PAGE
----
It’s that time of year again. Sending kids back-to-school, back to enclosed classrooms, exposed to illnesses such as COVID, flu, colds, strep, and other infections. So how do we keep our kids healthy and build Read More
Getting sick isn’t fun. Unless, of course, you relish thoughts of recessing deeper into the couch, unable to muster the energy to eat, drink, sleep in a real bed, or replace the entire tissue box Read More
The stay-at-home orders during the peak of the COVID-19 pandemic in 2020 led to decreased physical activity in children and an increase in screen time, finds two new studies from the Brown School at Washington Read More
The announcement that fully vaccinated people can now go without a mask in more places – indoors and outdoors – might sound like music to your ears. Or maybe you think it’s too much, too soon. Or maybe you were done Read More
As many states opens up COVID-19 vaccination eligibility to everyone age 16 and older, UC San Diego Health sports medicine specialists Samuel Galloway, MD, and Alan Shahtaji, DO, provide some exercise tips and information of what people Read More
Despite the lack of accurate data on how physical activity improves the immune response against the new coronavirus, there is evidence of lower rates of Acute respiratory infections (ARIs), duration and intensity of symptoms and Read More
A modeling study suggests a majority of adult COVID-19 hospitalizations nationwide are attributable to at least one of four pre-existing conditions: obesity, hypertension, diabetes, and heart failure, in that order. The study, published today in the Journal Read More
According to the National Onion Association (yes, that’s a thing), approximately 170 countries grow onions, and it’s estimated that 9.2 million acres of them are harvested annually around the world. Onions are low in calories Read More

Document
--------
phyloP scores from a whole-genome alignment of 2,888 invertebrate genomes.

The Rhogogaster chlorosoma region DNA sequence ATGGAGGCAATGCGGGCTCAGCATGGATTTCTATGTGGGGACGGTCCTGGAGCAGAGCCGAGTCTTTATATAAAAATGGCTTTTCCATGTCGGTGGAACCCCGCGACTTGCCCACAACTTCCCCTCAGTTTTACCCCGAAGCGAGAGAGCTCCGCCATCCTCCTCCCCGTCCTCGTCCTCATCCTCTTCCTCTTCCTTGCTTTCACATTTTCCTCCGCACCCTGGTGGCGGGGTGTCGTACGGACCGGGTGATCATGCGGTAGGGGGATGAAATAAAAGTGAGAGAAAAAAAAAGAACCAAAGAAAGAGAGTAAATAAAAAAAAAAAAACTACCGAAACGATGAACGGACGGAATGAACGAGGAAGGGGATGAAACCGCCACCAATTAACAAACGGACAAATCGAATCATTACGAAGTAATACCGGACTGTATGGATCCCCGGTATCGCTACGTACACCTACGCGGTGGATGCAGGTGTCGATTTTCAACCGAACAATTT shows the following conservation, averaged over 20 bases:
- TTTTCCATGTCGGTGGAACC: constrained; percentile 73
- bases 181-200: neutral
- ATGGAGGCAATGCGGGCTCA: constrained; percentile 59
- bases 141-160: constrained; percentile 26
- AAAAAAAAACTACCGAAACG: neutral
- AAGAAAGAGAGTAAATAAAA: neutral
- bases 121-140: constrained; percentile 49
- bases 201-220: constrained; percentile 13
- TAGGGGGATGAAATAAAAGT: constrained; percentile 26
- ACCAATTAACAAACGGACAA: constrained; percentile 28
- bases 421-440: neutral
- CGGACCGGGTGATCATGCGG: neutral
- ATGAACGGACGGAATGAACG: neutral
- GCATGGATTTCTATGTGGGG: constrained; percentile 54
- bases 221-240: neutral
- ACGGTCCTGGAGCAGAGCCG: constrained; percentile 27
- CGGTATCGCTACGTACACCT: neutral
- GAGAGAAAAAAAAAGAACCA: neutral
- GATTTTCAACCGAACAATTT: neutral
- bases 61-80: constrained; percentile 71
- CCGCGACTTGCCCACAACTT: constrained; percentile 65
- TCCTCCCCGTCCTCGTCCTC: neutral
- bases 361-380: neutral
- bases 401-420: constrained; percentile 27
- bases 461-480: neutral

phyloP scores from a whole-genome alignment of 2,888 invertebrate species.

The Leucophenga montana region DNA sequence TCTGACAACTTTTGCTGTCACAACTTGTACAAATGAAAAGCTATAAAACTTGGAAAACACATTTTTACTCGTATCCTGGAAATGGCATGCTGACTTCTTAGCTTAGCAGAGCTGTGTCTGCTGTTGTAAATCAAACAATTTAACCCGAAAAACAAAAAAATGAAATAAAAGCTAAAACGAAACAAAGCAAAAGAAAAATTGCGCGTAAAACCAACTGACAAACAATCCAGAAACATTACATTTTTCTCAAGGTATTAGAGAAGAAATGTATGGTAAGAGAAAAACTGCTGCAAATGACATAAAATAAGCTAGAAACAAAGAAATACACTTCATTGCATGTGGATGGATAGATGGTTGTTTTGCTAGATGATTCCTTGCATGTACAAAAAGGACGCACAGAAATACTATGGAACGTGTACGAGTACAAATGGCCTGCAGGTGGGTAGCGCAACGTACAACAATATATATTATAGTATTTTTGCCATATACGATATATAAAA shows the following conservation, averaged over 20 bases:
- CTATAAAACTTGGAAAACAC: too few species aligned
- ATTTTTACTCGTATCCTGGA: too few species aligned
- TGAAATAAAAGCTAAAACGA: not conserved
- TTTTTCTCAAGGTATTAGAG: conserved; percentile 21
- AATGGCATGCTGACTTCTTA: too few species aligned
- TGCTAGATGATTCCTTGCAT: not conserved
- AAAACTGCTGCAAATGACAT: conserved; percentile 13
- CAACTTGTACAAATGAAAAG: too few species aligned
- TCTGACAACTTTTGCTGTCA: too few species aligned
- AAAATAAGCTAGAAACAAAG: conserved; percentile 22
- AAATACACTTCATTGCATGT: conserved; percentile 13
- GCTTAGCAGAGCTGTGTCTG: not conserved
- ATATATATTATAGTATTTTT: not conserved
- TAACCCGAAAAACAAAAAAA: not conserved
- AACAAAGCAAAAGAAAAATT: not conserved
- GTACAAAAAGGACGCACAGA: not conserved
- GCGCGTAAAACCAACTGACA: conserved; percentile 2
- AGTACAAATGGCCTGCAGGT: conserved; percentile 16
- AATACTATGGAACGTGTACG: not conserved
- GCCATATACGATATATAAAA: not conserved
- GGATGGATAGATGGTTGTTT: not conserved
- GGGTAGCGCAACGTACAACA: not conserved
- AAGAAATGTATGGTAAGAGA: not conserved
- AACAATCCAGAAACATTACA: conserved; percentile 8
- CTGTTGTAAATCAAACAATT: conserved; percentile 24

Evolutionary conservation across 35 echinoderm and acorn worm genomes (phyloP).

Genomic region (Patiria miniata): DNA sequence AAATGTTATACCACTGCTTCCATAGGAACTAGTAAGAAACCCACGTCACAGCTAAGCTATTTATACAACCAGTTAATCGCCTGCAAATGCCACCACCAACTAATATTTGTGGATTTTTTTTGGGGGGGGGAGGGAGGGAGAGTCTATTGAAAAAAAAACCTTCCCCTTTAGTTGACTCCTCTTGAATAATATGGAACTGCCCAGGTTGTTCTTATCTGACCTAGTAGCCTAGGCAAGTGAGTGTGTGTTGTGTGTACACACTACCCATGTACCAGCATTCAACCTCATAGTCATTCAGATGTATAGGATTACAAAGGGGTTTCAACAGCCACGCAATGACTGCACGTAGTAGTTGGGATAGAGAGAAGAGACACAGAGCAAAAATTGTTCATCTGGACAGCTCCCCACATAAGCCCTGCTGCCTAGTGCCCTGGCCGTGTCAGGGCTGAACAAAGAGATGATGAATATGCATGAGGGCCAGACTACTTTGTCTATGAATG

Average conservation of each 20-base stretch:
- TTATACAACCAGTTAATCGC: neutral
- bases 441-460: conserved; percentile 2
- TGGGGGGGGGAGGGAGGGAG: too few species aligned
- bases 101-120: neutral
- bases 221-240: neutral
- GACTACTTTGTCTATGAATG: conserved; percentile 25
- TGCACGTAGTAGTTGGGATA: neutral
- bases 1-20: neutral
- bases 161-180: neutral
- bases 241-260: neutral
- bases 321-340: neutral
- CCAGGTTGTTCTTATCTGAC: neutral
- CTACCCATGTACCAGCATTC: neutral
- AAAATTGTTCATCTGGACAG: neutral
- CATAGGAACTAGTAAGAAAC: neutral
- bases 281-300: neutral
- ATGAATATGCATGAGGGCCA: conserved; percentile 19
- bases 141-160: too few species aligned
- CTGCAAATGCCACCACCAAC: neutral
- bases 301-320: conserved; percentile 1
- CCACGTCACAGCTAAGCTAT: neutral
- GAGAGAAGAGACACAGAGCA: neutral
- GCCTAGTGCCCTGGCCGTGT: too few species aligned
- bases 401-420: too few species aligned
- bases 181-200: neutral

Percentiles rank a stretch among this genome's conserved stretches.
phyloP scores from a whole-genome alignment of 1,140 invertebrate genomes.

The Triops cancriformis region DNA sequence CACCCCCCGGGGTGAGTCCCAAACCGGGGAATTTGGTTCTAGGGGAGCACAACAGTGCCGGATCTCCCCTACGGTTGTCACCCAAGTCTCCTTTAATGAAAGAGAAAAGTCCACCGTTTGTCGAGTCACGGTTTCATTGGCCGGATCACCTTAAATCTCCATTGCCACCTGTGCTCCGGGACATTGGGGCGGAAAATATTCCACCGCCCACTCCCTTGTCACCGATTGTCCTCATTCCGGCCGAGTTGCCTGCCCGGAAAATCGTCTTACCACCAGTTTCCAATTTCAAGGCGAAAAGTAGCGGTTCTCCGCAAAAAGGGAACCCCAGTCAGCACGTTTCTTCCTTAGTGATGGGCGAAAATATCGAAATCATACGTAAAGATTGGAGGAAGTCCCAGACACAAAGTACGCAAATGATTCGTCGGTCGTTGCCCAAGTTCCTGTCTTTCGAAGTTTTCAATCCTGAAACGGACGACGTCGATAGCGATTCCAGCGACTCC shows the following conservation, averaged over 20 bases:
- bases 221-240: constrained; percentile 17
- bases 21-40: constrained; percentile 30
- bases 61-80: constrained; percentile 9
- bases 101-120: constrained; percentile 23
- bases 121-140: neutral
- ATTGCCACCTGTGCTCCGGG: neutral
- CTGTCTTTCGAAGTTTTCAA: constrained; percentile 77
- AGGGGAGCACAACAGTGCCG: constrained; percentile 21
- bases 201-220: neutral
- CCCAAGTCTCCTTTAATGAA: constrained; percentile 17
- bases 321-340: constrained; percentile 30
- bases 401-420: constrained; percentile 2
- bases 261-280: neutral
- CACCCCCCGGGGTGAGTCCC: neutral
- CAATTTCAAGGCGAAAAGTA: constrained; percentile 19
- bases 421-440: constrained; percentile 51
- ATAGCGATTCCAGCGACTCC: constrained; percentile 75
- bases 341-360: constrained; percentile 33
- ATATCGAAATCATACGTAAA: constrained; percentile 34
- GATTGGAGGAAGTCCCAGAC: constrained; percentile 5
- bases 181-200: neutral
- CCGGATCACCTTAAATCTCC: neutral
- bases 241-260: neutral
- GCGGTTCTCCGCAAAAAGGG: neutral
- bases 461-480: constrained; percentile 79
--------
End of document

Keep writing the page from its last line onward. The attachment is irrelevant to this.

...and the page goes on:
The term “Long-haulers Syndrome” broadly relates to people of all ages who have had a recent Covid-19 infection, subsequently tested negative at least once, yet still have persistent symptoms that may include fatigue, brain fog, Read More
For many Americans, living through 2020 has caused a dramatic shift in priorities, with their health, and the health of their loved ones especially, rising to the top as the most important concern. In fact, Read More
One of the most significant factors in fighting immunity is lifestyle. As we age, our immune response capability becomes reduced, which in turn contributes to more infections and more cancer. As life expectancy in developed countries has increased, so too has the incidence of age-related conditions.
While some people age healthily, the conclusion of many studies is that, compared with younger people, the elderly are more likely to contract infectious diseases and, even more importantly, more likely to die from them. Respiratory infections, including, influenza, the COVID-19 virus and particularly pneumonia are a leading cause of death in people over 65 worldwide. No one knows for sure why this happens, but some scientists observe that this increased risk correlates with a decrease in T cells, possibly from the thymus atrophying with age and producing fewer T cells to fight off infection. Whether this decrease in thymus function explains the drop in T cells or whether other changes play a role is not fully understood. Others are interested in whether the bone marrow becomes less efficient at producing the stem cells that give rise to the cells of the immune system.
A healthy lifestyle is a key ingredient in providing immune support.